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School of Nursing

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Accreditation and Certification

Commission on Collegiate Nursing Education (CCNE)

The bachelor’s degree program in nursing, the master’s degree program in nursing, and the doctor of nursing practice program at Quinnipiac University are accredited by the Commission on Collegiate Nursing Education, 655 K Street, NW, Suite 750, Washington, D.C. 20001, 202-463-6930.

Council on Accreditation of Nurse Anesthesia Educational Programs

The doctor of nursing practice (DNP) program is accredited by the Council on Accreditation of Nurse Anesthesia Educational Programs (COA).

Date of next review: October 2019
Attrition: 0
Certification exam pass rate: 80% (5 out of 6 students)
2nd time takers 100%
Employment rate: 100%

222 South Prospect Avenue, Park Ridge, IL 60068-4001
Phone: 847-655-1160
Fax: 847-692-7137

American Holistic Nurses Credentialing Corporation

Many of the nursing programs within Quinnipiac University’s School of Nursing also are endorsed by the American Holistic Nurses Credentialing Corporation. Graduates of these programs are eligible to take the appropriate national exam to become a Board Certified Holistic Nurse at the basic or advanced level of nursing:

  • Bachelor's Degree (HNB-BC)
  • Nurse Practitioner Graduate Degree (APHN-BC or AHN-BC)

CCNE On-Site Accreditation: April 11-13, 2018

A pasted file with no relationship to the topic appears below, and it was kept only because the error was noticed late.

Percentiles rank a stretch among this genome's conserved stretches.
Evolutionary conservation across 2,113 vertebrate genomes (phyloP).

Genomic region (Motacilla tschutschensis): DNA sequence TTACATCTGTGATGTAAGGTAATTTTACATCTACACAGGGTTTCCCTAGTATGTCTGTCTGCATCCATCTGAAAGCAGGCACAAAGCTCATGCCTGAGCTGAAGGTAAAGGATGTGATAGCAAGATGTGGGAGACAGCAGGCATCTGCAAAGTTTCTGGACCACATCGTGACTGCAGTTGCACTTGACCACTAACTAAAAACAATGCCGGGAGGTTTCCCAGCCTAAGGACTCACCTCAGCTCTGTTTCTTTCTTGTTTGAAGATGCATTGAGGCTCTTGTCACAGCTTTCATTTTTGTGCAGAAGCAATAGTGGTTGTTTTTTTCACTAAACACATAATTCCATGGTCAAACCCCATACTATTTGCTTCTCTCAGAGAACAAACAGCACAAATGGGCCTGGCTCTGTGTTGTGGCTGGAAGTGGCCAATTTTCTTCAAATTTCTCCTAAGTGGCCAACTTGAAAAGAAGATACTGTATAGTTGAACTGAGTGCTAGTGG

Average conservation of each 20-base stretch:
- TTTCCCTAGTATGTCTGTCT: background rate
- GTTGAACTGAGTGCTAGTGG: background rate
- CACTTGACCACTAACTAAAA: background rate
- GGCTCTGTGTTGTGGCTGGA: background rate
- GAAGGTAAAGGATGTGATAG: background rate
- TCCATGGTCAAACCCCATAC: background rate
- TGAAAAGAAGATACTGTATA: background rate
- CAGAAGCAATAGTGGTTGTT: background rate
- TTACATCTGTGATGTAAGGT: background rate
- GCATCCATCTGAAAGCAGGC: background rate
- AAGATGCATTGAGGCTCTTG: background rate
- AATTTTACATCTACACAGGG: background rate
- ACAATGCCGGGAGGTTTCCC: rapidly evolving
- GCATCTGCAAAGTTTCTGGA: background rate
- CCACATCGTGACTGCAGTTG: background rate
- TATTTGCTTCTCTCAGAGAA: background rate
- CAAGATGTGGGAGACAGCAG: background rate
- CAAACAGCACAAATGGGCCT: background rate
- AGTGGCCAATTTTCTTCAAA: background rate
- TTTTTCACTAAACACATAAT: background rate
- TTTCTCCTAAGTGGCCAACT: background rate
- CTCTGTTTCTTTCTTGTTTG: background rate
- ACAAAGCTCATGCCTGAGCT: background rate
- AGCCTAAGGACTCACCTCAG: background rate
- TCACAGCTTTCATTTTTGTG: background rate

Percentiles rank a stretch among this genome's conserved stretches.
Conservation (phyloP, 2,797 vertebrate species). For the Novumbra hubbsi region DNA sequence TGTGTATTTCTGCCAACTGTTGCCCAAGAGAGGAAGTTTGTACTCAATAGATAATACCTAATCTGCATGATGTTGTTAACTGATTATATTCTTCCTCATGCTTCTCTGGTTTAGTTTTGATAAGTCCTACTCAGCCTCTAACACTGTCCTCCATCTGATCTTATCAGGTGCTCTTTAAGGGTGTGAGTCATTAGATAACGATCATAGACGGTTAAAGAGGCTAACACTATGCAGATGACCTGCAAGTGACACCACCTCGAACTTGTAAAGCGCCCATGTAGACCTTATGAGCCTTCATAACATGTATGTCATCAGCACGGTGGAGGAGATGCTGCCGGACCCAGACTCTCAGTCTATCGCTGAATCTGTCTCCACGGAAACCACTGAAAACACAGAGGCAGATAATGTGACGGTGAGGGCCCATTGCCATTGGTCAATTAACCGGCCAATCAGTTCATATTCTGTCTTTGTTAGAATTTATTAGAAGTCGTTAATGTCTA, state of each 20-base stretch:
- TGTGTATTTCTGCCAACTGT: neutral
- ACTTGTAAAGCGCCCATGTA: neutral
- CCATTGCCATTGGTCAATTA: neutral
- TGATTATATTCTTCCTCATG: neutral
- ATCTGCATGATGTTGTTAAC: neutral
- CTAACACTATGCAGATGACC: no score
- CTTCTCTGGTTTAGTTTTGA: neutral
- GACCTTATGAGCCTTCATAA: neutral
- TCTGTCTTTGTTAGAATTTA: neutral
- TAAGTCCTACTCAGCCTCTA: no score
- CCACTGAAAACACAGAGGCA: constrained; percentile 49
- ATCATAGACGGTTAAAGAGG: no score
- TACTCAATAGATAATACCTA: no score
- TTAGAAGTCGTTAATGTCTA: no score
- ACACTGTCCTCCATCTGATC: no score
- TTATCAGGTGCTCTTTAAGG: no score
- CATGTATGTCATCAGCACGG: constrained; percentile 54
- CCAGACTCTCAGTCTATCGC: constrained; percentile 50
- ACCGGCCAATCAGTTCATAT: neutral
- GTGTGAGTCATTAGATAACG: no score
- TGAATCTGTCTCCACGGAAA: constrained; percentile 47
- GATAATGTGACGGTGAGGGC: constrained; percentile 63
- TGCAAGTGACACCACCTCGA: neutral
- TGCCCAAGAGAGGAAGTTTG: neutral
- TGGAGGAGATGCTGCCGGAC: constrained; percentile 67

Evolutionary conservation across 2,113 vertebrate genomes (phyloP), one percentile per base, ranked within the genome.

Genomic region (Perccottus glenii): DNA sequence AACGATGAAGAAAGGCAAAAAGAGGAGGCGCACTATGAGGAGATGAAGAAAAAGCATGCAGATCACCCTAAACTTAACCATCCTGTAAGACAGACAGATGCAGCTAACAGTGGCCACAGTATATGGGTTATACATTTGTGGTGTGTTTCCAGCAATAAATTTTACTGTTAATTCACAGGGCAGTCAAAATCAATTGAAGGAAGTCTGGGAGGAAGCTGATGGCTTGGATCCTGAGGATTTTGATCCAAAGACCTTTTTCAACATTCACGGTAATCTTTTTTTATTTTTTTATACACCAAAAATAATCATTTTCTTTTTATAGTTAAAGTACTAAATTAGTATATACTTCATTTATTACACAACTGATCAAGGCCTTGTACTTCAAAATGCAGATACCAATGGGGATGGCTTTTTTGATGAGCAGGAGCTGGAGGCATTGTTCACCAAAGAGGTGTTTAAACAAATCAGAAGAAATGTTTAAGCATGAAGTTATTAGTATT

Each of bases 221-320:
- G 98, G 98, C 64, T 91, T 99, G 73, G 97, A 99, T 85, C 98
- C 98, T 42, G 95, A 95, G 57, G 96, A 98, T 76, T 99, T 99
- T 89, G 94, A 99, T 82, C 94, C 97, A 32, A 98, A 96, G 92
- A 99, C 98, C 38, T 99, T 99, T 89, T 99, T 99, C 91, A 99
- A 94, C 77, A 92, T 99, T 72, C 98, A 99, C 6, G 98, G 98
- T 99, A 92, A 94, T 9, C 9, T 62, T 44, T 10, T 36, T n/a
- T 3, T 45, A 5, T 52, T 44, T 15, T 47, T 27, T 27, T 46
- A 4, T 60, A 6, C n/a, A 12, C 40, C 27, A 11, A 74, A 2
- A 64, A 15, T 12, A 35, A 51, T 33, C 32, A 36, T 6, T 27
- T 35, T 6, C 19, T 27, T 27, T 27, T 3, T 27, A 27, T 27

The School of Nursing will host an on-site accreditation evaluation by the Commission on Collegiate Nursing Accreditation (CCNE) on April 11-13, 2018. The evaluation will include our doctor of nursing practice, masters and baccalaureate degree programs. In accordance with CCNE procedures, interested parties are invited to comment regarding any of our programs. Comments are shared only with the members of the evaluation team prior to their on-site evaluation. CCNE will accept feedback until March 21, 2018. If you choose to comment, please send your comments directly to CCNE:


Commission on Collegiate Nursing Education
Attn: Third-Party Comments
655 K Street, NW, Suite 750
Washington, DC 20001

Thank you for your participation in this important process.


Professor Karen Myrick draws blood from a research subject's finger while a student looks on.

Living what she teaches

Professor Karen Myrick works with students to conduct research on the effects from running on the body in The Center for Medicine, Nursing and Health Sciences. Students and faculty collected samples for analysis from marathon runners before and after the Hartford Marathon.

Passionate clinicians and educators

Our professors draw upon decades of experience, and also provide invaluable insight for their students into where the profession is headed. All of the full-time nursing faculty have doctoral degrees, and the majority of our full- and part-time faculty are actively practicing nurses or conducting research. 

Take Karen Myrick, who teaches best practices and evidence-based care, which focus on treating the whole patient holistically. However, her work extends far beyond the classroom. She practices at an urgent-care facility where she specializes in orthopedic sports medicine.